Copper mining occured in the area from 1862 to 1918 when the ore ran out. Blinman mine became the largest and most productive copper mine in the Flinders Rangers, with miners predominantly from Cornwall, England all searching for a better life.

The Blinman Mine Tour is well worth the drive to visit this outback town. The mine is also wheelchair accessible, which we believe is the only one in Australia (if not the world!). Our guide made the whole story come to life. Hats off to the local residence who have worked hard to keep their town on the map. If you can't get to Blinman for the mine tour, then just go for a traditional home made Cornish pastie at the Blinman General Store.


From Blinman we took the scenic route via Glass Gorge to Parachilna and lunch at the Prairie Hotel. The hotel offers accommodation, an art gallery and of course food and beverages.

Don't be scared to have a taste of the outback by choosing the "Feral Antipasto", the "Feral Mixed Grill" or even a 200g Emu burger!

We thoroughly enjoyed our visit to the Prairie Hotel, however would have loved it even more without the flies - I suppose thats all part of the outback!

Feral Mixed Grill

We returned to Wilpena via the Brachina and Bunyeroo Gorges. This is a far more scenic side of the Flinders as Brachina Gorge provides a pathway through a rock sequence of its geological history. Rocks exposed along the gorge are between 500 and 650 million years old. Twelve different formations can be seen along the route which are all clearly signposted.


Our last night in the Flinders and we opted for a campfire dinner with friends. 



Burra is just east of the Clare Valley and around 3 hours drive from Wilpena. Like Blinman, Burra was once a copper mining town with majority of its miners being of German, English, Scottish and Cornish descent. It is understood that most of the Cornish miners who eventually ended up in Blinman, had worked at the Burra mines.

Burra Mine Site
The Burra mines, at their peak, supplied 89% of South Australia's and 5% of the world's copper. When the mine was exhausted and closed the population dwindled. Today the town continues as a historic tourist centre and is one of the best-preserved towns of the Victorian era in Australia.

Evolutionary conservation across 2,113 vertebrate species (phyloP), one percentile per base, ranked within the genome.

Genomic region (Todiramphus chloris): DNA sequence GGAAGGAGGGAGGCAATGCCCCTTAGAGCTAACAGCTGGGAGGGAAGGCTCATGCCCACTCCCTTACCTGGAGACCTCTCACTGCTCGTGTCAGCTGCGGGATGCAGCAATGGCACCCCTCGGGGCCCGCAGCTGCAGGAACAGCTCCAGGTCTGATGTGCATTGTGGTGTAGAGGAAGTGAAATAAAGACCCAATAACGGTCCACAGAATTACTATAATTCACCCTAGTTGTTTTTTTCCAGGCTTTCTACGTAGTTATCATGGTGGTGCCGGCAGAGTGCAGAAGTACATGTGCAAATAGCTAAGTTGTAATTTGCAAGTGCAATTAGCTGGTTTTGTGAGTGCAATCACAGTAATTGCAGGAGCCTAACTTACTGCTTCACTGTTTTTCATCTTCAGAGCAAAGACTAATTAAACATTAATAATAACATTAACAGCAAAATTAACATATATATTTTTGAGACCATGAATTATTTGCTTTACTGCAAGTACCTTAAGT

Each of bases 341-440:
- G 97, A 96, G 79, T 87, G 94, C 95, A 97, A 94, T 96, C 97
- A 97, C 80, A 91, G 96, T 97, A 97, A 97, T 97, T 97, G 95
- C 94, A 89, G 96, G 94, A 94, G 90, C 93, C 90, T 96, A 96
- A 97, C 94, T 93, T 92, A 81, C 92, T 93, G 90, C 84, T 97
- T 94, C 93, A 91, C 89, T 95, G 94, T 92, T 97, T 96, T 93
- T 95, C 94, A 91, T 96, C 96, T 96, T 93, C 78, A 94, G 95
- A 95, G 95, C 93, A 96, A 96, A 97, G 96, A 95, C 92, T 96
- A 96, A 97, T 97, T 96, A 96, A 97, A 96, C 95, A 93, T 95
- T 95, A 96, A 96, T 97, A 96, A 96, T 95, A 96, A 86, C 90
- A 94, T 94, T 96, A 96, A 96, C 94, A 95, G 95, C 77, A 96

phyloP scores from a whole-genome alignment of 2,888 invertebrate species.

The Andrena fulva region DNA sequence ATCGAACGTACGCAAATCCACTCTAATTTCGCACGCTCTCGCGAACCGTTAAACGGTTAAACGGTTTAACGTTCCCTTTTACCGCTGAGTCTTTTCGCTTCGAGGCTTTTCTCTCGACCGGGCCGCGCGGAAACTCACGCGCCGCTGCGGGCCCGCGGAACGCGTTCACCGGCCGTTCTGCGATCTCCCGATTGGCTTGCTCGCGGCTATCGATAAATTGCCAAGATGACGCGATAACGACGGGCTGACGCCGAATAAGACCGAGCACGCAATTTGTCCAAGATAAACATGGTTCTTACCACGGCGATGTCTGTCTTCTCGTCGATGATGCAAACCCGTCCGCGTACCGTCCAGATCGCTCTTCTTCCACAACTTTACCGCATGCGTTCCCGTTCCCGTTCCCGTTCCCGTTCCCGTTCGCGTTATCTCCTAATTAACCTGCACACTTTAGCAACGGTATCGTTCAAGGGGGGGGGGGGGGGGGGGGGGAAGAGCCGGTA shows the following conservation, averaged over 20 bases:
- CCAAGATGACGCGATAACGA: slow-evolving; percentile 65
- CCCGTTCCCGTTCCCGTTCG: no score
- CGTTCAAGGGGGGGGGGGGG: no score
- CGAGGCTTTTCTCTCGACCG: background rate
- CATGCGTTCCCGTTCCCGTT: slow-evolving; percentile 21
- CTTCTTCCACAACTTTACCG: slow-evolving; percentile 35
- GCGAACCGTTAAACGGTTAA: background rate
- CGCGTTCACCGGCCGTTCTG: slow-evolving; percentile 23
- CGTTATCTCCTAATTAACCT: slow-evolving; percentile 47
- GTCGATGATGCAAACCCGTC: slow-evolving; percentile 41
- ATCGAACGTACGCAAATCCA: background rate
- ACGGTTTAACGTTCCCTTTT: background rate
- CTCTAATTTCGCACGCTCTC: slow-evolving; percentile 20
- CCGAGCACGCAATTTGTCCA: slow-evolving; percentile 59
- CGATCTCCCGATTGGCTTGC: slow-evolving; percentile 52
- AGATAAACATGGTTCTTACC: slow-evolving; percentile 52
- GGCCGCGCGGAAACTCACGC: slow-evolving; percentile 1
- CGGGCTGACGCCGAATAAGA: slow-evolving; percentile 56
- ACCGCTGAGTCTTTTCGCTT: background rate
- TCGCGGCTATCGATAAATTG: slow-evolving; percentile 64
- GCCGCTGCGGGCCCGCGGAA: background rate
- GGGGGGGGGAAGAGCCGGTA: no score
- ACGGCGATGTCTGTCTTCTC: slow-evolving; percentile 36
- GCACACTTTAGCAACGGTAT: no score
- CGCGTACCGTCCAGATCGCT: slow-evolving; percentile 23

Another pub lunch at the Sevenhill Hotel. A cooler temperature and no flies at our indoor table. The food was excellent.

Arriving back in Adelaide, we stayed at the Quest on Franklin. Well located and comfortable we walked to dinner at Golden Boy, Thai Restaurant. WOW!

Adelaide Central Markets are always on our agenda for any visit. They are a great way to spend a lazy breakfast and pick up supplies for a picnic lunch or snack. They are also close to China Town, so a yum cha brunch is on offer too.

Adelaide Central Markets
Carrick Hill is one of Australia's oldest period homes, complete with its original contents. Located near the Belair National Park (about 20mins drive from central Adelaide), the property, which was owned and built by Edward "Bill" and Ursula Hayward in between 1937 and 1939 was bequeathed to the public. Carrick Hill was a centre of stylish living and remains an important example of the lifestyle of two wealthy and cultured Australians of the mid twentieth century.


Harndorf
Anyone who visits Adelaide is likely to visit the German town of Harndorf. Complete with German pubs, restaurants, butchers and antique stores, this quaint village has quite a history.

The Bridgewater Mill is a nice place to stop for a look at the old Flour Mill or for a picnic and wander through the park.

And, don't forget to stop at Mount Lofty Summit for a view over the city.

After all our car travel, our teenage son (who had slept most of the time he was in the car) was desperate to burn some excess energy. Fortunately, he found Pumpt an indoor skate park where he could hire a skateboard or scooter. A great place for young and old!

Another walk across town to dinner at Africola. I have to say that the food in Adelaide is remarkable.

Adelaide is very much a smaller version of Melbourne with everything centrally located and free trams making the city easy to traverse. The University of Adelaide is also well located close to city along with the sports arena, entertainment centre and other general places of interest.

Glenelg and Henley Beaches are probably the closest to the city, with Glenelg on the tramline. We had lunch at Salt @ Henley
Glenelg Beach
Our last evening in Adelaide and we had booked tickets to see a play at the Dunstan Playhouse. We enjoyed dinner at Madame Hanoi in the Casino before walking the short distance to the theatre.

We drove 1604km in just under a week!